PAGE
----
Fiscal Cliff: Boehner rejects Obama’s counter-offer, presents “Plan B”


Rejecting the White House’s counter-offer, Republican House Speaker John Boehner today announced his “Plan B” to extend the Bush-era tax cuts for people making up to $1 million a year. 

Read more: Overview of the White House’s counter-offer to avert the fiscal cliff

“We all know that every income tax filer in America is going to pay a higher rate come Jan. 1st unless Congress acts,” said Boehner. “Our Plan B would protect American taxpayers who make $1 million or less and have all of their current rates extended.”

Boehner’s Plan B will be called up for a vote this week. He indicated that the Republican’s bill would likely limit the reach of the Alternative Minimum Tax (AMT) and extend the estate tax (aka “death tax”) preferences.


According to the non-partisan Congressional Budget Office, indexing the AMT for inflation after 2011, which would exempt more people from paying the tax, is projected to add $994 billion (including debt service) to the deficit over 10 years.

The CBO also projected that extending the estate and gift tax will increase the deficit by $400 billion over 10 years.

Although Boehner did not explicitly say so, it’s likely that the GOP’s bill will maintain the current 15% tax rate on capital gains and dividends. This set-up has allowed wealthy people, like Mitt Romney, to pay much lower tax rates than people who work and earn wages.

‘Plan B’ won’t address sequestration

The Republicans’ Plan B, however, won’t address the other half of the fiscal cliff – sequestration or the $1 trillion across-the-board cuts to defense and non-defense discretionary spending set to take effect on Jan. 1st.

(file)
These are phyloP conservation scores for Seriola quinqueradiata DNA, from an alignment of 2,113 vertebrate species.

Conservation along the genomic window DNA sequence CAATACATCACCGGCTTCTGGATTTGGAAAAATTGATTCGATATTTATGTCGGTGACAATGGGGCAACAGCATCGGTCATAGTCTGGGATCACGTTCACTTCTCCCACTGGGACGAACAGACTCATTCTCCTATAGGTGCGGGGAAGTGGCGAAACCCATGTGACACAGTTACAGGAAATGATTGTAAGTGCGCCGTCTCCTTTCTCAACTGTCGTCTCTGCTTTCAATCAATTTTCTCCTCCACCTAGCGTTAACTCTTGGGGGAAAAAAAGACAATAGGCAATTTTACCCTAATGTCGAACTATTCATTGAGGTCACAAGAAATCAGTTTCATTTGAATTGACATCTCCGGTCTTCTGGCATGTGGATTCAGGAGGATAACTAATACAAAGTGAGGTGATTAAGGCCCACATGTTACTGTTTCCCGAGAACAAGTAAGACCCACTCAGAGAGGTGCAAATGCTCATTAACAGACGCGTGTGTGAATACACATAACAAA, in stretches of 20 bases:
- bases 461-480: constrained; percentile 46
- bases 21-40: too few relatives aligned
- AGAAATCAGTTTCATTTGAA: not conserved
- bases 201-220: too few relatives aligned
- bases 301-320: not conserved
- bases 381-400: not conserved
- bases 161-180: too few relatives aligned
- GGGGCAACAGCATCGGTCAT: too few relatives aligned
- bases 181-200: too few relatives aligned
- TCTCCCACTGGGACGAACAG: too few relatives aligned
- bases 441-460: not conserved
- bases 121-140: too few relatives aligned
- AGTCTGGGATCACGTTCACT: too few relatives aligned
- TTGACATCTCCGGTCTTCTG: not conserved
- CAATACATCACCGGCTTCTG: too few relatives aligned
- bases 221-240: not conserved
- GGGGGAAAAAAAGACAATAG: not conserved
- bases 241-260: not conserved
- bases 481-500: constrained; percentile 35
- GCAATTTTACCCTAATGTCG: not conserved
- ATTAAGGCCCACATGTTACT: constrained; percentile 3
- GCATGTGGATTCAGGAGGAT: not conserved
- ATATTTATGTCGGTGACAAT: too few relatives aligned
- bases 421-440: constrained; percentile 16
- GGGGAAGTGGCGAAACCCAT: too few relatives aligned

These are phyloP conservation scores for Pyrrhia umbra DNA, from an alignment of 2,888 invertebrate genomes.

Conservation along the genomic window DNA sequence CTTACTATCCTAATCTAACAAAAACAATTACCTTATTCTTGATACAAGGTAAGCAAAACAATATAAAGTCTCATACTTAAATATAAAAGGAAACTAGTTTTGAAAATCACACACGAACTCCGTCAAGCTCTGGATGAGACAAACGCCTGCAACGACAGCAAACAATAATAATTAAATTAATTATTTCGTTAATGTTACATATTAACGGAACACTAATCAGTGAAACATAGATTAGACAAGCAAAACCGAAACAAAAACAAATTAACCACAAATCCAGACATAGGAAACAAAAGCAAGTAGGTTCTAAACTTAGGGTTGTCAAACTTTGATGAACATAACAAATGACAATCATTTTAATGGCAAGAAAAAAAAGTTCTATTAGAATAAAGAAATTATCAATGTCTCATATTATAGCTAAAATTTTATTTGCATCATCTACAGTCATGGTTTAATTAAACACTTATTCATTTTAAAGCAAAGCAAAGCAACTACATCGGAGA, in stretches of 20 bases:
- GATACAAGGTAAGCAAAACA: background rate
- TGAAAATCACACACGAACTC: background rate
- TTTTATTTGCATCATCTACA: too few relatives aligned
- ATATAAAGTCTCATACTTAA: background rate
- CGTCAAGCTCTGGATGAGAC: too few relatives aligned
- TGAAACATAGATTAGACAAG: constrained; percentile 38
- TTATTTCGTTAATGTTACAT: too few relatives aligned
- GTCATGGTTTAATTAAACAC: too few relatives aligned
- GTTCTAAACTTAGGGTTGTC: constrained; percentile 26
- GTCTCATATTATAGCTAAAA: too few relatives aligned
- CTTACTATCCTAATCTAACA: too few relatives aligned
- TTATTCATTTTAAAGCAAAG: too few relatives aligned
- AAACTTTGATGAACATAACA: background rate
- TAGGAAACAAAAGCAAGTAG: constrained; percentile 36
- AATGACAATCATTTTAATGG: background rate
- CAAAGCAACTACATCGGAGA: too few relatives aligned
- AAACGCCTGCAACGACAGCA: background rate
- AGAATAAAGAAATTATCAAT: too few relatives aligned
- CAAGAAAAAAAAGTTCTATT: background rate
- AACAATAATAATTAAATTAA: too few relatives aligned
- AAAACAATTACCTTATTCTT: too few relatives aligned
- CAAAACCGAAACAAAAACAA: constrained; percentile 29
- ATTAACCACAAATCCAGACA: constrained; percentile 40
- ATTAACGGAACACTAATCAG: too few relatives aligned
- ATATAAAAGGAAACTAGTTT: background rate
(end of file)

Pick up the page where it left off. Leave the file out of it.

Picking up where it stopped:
Sequestration is the other half of the fiscal cliff. According to the non-partisan Congressional Research Service,1.4 million jobs will be lost if sequestration is allowed take effect. The CBO warned that sequestration will raise the unemployment rate to 9.1% and push the country back into a recession.

White House criticizes Boehner’s ‘Plan B’

White House spokesman Jay Carney criticized Boehner’s Plan B, pointing out that it “does little to address our fiscal challenges” and “won’t protect middle-class families.” He also questioned whether Boehner’s Plan B can pass in the Senate.

“The President is willing to continue to work with Republicans to reach a bipartisan solution that averts the fiscal cliff, protects the middle class, helps the economy, and puts our nation on a fiscally sustainable path.  But he is not willing to accept a deal that doesn’t ask enough of the very wealthiest in taxes and instead shifts the burden to the middle class and seniors,” said Carney. “The President is hopeful that both sides can work out remaining differences and reach a solution so we don’t miss the opportunity in front of us today.”

Boehner rejects Obama’s counter-offer

On Monday night, President Barack Obama presented a counter-offer to Boehner, which would extend the Bush tax cuts for income up to $400,000 a year (compared to the original threshold of $250,000 a year) and impose more than $800 billion in cuts to Medicare, Social Security, and discretionary spending programs.

Boehner today dismissed Obama’s counter-offer as “not balanced.”

When asked how he would define “balanced”, Boehner responded that he’d consider $1 in spending cuts for every $1 in tax revenue raised to be balanced.

“I made it clear to the President that I would put $1 trillion of revenue on the table if he were willing to put $1 trillion of spending reductions on the table,” said Boehner. “I continue to have hope that we can reach a broader agreement with the White House that would reduce spending as well as have revenues on the table.”


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2 Comments on “Fiscal Cliff: Boehner rejects Obama’s counter-offer, presents “Plan B”

  1. Pingback: Fiscal Cliff: Alternative or "chained" Consumer Price Index & Social Security | What The Folly?!

  2. Pingback: Overview of the White House's counter-offer to avert the fiscal cliff | What The Folly?!

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